Jonathan Taylor, the 24th-ranked running back in the class, has 986 yards. He wasn't offered by any of those schools, but that doesn't mean they — or dozens of other teams — missed the boat.
Harris, Akers and Carr may prove to be elite players, Heisman contenders and high NFL draft picks, but Taylor has been the best freshman running back in college football and one of the best in the nation overall. And while he was a talented three-star recruit from a small New Jersey school with a handful of Power Five offers, finding the perfect fit at Wisconsin made the difference.
"He was perfect fit for the Wisconsin offense for what they want to do running downhill and between the tackles," 247Sports national recruiting analyst Brian Dohn told HERO Sports. "He was so big and strong that you weren't going to tackle him high because his legs were so strong [or] low because he was so thick in the lower body was also going to be an issue."
Dohn, who watched Taylor get "bottled up" for Salem High School in the 2016 New Jersey state championship game, remembers a player who was "unbelievable" if he had a hole and the play was blocked.
"Between the tackles runner with good vision and sneaky shiftiness with thick legs that makes it tough to arm tackle," he wrote in Taylor's scouting report. "Gets through the line of scrimmage and demonstrates good burst. He is quick with his feet and being able to change direction, cut and be able to get up the field.
"Runs with a good pad level, is balanced and possesses good body control. He locates the hole well and is patient waiting for plays to develop. Taylor needs to develop top-end speed when he gets to the second level."
Taylor, the all-time leading rusher in state history, did have the top-end straight-line speed at the Nike New Jersey Opening Regional on May 1, 2016, where he ran a 4.42-yard 40-yard dash, the fastest among participants. He picked Rutgers over Harvard and others later day. Justin Fuente and Virginia Tech offered him a week later and Wisconsin offered at the end of the month.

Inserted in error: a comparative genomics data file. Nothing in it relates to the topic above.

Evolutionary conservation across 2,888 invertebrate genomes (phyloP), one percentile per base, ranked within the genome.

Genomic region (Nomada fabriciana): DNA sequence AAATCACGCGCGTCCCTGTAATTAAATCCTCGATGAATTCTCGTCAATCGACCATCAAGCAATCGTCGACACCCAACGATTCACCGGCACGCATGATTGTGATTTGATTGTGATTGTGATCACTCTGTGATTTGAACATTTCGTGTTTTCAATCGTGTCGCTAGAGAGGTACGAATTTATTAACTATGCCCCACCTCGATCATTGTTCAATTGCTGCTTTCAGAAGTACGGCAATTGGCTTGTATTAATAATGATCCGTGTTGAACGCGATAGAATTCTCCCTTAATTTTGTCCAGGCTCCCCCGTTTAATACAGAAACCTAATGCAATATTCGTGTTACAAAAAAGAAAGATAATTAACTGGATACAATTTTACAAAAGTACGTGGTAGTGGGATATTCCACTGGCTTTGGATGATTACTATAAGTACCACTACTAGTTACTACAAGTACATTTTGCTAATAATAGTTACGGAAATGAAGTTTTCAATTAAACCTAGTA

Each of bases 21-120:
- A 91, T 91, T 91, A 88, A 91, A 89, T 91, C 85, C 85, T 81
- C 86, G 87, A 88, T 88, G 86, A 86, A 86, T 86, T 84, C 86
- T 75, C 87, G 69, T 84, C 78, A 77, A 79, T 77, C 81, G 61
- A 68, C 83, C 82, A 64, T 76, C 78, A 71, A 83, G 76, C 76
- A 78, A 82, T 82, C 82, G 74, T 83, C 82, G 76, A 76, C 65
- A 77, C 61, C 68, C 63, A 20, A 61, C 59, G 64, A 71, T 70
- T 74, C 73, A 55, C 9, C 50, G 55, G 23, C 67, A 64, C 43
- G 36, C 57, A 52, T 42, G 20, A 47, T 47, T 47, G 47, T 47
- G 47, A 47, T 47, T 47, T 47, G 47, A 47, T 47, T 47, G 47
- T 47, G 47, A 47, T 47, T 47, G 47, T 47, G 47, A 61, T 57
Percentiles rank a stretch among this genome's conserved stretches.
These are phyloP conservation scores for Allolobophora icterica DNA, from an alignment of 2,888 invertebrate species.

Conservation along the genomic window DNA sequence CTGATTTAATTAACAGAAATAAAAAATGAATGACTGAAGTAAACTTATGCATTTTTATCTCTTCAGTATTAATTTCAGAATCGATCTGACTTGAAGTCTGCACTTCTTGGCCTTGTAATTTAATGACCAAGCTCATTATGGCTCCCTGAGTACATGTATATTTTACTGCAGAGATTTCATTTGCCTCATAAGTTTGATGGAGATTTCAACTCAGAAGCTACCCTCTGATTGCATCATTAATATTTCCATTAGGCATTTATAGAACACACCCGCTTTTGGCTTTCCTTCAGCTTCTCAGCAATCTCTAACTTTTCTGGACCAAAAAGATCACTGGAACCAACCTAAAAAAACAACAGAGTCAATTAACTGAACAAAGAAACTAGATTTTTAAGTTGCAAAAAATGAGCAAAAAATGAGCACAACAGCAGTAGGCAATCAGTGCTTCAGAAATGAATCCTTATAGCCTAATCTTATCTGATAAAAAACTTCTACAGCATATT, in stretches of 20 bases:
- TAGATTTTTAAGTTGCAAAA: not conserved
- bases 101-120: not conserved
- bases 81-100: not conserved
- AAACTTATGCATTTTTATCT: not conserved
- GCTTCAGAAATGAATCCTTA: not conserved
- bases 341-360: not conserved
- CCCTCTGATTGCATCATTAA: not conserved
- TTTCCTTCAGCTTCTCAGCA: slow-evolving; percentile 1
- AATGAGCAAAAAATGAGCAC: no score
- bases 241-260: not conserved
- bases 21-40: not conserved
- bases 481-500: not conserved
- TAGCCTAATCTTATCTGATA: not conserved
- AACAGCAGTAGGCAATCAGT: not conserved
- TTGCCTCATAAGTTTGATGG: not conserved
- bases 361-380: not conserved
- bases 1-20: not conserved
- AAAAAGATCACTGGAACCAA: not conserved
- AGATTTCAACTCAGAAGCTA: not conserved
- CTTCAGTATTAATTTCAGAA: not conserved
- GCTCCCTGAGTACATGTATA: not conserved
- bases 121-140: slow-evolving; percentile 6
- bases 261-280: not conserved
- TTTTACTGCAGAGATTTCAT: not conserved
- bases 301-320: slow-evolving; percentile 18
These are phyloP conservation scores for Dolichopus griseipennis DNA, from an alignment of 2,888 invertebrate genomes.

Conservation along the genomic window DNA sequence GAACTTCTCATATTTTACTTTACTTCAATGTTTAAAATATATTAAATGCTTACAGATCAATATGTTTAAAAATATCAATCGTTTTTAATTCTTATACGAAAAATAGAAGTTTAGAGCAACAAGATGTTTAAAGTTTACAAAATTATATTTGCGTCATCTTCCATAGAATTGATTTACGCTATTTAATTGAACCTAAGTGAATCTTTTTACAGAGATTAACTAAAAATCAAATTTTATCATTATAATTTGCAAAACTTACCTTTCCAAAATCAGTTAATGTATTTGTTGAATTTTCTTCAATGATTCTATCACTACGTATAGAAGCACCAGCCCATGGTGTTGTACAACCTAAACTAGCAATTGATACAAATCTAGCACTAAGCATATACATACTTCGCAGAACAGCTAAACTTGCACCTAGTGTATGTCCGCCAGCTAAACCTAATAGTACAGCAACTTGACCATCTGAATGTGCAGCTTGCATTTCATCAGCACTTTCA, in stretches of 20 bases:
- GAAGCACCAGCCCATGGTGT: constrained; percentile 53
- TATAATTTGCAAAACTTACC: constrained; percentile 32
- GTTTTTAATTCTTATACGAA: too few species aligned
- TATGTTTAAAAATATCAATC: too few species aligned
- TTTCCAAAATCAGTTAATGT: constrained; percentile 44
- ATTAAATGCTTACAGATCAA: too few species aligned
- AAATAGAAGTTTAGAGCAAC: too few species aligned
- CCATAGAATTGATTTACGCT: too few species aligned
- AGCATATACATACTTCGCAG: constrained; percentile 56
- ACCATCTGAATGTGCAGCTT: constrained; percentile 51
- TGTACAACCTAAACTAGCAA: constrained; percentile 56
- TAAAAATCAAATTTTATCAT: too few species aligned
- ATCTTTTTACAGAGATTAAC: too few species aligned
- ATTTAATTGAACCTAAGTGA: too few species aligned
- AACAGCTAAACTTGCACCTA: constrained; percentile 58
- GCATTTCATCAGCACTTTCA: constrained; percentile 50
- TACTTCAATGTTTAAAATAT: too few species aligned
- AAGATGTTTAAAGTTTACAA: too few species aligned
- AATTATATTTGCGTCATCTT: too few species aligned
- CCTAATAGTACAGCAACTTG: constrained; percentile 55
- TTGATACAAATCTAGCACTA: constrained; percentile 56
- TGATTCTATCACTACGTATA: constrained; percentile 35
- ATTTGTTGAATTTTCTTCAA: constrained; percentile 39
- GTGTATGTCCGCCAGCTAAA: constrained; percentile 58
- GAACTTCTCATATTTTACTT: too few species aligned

He visited Madison for the Ohio State game on Oct. 15, 2016, decommitted from Rutgers on Oct. 29 and committed to the Badgers on Nov. 1, a decision four years in the making. Long before Taylor was shattering records at Salem, he was watching Corey Clement do the same 20 miles up the road in Glassboro.
“I’m like, ‘Wow, this guy lives right down the road from me. This is so crazy,’” Taylor recalled of Clement, a former four-star recruit who ran for over 3,000 yards at Wisconsin from 2013-16. “I’m like, ‘If he can do it, why can’t I?’ So [Clement] kind of jump-started me getting started with the game of football.”
Clement may have jump-started his career but the immediate production has prompted comparisons to Ron Dayne, another New Jersey product who rushed for 2,109 yards as a true freshman in 2016.
"If anybody is going to sit there and say they knew this was coming, give me a break," Dohn said. "What [he's doing], true freshman don't do a ton. I figured he'd have success at some point in his career. I didn't know how soon that success would be. How do you know? How do you know how quickly he would adapt?"
Dohn admits he hasn't watched undefeated Wisconsin enough this season to know how Taylor has racked up nearly 1,000 yards. But he's not stunned, instead reiterating the "brilliance" of going somewhere "he knew he would fit" and "they knew he would fit."
"We saw a guy that we really liked," Badgers' head coach Paul Chryst told HERO Sports. "Certainly the first part is there's a good football player you notice on film. Then when you get to know him, you truly like him, a ton. He's got a ton of substance to him. He's a fun person to be around. He has energy. He wants to be the best player he can be.
"We saw that early and as recruiting goes on you get to know that. We were really excited when he made his decision and more so when you're with him every day. He's fun to be around."
Of course Taylor is fun to be around when he's averaging 7.8 yards per carry and has 468 yards in their last two Big Ten games. He ranks sixth nationally in total rushing yards and first among FBS true freshmen, more than 200 yards ahead of Ohio State's J.K. Dobbins.
COMPARE: Jonathan Taylor vs. J.K. Dobbins
"I don't want to sit there and say schools missed the boat on him," says Dohn. "He had a deep offer list. It wasn't like Wisconsin came in and it was like, 'My goodness.' "
And that's no slight to Wisconsin or Taylor. Many teams are undoubtedly wishing they had Taylor right now, but none would've been a better fit for the now-Heisman contender.